Anticipating a busy 2012 session, lawmakers will hold three more sets of "legislative committee days" before February to tee up issues as they nervously await two more revenue forecasts that could determine whether budget-cutting will be a focus of their attention.
Here are three examples of what we already know will be on the agenda:
STATE REVENUE: Taking stock of a volatile state budget is an obvious reason for annual sessions. This time, the stakes will be very high as the state struggles to emerge from a stubborn recession.
August's forecast, released two weeks ago, showed state tax revenue declined by almost $200 million from projections at the end of the legislative session last June. While new State Economist Mike McMullen did not predict an "echo recession," he noted a loss of consumer confidence following congressional wrangling over the federal deficit.
The $200 million drop in revenue can be managed with the reserve legislators wrote into the budget, but deeper declines could mean more cuts.
HEALTH CARE TRANSFORMATION: Last session, Governor John Kitzhaber made a big deal out of his proposal to reform health care by creating "Coordinated Care Organizations" (CCOs). However, by passing House Bill 3650 at the governor's request, legislators only set the policy; they did not allow for implementation of the new CCOs, which will be designed to coordinate health care services for low-income Oregonians. The new CCOs, none of which has been formed yet, will be responsible for "global budgets," a slight variation on the old system of capitation where insurance-like entities got money for health care, and they had to bear the risk of managing within the money.
There is a big question about whether organizations now in the business of providing low-income health care services — including hospitals, insurers and managed care organizations — will be willing or able to assume the new, huge risk, which, in the past, has been borne by state government. Critics of the CCO idea suggest that the real, behind-the-scenes goal is to get access to the surplus or reserve funds held by major, private health care players in the state. There has been no proof of this, however.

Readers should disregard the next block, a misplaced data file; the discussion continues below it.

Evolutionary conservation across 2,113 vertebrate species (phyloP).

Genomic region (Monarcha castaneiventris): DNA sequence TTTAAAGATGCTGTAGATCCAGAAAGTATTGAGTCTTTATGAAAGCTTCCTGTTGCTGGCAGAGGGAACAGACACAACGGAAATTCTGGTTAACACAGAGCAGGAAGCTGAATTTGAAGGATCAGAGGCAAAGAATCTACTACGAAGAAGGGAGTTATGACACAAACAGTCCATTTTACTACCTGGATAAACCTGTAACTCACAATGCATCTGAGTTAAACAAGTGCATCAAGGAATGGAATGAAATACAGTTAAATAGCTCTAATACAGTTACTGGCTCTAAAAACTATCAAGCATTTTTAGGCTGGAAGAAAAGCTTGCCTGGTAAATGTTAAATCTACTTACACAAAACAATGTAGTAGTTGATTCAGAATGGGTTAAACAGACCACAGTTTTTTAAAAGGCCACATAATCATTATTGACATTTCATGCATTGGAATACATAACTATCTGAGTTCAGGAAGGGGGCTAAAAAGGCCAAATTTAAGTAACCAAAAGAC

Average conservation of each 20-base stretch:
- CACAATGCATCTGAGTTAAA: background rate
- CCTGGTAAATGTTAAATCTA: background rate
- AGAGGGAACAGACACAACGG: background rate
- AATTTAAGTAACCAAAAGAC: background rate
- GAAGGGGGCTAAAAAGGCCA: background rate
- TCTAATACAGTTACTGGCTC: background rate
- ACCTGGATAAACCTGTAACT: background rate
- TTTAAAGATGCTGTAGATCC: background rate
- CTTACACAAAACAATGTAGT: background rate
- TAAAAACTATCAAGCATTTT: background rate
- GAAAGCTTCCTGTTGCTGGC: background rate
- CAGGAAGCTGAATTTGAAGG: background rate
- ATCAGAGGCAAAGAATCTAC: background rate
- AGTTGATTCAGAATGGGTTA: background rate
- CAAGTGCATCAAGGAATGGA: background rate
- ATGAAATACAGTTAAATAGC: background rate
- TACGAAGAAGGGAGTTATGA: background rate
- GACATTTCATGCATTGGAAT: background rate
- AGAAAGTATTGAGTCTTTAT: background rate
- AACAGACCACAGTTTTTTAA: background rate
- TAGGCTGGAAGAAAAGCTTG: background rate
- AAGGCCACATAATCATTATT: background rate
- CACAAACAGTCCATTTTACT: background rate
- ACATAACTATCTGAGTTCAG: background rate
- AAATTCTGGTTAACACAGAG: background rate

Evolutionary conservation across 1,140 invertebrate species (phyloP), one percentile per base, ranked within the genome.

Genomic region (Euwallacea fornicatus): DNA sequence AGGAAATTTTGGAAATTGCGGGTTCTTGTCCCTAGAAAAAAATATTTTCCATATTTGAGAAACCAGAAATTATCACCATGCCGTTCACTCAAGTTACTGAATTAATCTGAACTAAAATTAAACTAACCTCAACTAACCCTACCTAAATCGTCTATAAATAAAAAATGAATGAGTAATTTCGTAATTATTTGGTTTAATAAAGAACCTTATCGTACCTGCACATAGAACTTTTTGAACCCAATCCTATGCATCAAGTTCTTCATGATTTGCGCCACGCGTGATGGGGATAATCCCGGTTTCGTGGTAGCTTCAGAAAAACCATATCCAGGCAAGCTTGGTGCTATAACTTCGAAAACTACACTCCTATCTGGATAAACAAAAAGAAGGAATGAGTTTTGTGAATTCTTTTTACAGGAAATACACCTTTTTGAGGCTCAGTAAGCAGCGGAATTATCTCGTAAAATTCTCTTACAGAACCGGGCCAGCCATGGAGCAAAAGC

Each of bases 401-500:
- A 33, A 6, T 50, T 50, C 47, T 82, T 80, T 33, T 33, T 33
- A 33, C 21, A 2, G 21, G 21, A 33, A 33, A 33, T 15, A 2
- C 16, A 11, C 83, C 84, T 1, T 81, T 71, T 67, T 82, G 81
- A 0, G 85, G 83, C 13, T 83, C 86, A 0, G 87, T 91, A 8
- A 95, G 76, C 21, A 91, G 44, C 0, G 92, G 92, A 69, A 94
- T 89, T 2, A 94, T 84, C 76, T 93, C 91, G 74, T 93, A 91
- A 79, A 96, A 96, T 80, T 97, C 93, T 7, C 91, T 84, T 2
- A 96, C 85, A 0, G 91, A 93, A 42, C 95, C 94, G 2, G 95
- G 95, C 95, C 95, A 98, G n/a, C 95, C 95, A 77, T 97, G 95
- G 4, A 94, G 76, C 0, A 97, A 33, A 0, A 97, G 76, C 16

Still, in February, legislators will have to consider legislation to create the CCOs and hope private sector players step up to the plate to assume the new responsibility. Plus, the legislatively approved budget for the Oregon Health Authority already assumes that the new entities will be able to save $240 million in state general fund dollars in the second year of the biennium. Chalk that up either to fantasy or aggressive goal-setting.
HEALTH INSURANCE EXCHANGE: Another bill passed last session created a Health Insurance Exchange, essentially a new marketplace for consumers to shop for health insurance deals. The idea of state exchanges was mandated by ObamaCare, so the legislature followed through to create the new option in Oregon so one would not be imposed here by the federal government. But, again, like "Health Care Transformation," the Exchange won't exist until the legislature approves a "business plan" in February.
For these issues — and others on the agenda — the legislature will only have about 35 days to take action, finishing by March 5. March 6, the day after the session ends, is the final filing day for the May and November elections.
The writer, CFM partner Dave Fiskum, has lobbied in Oregon for more than 30 years and represents major health care organizations, among others.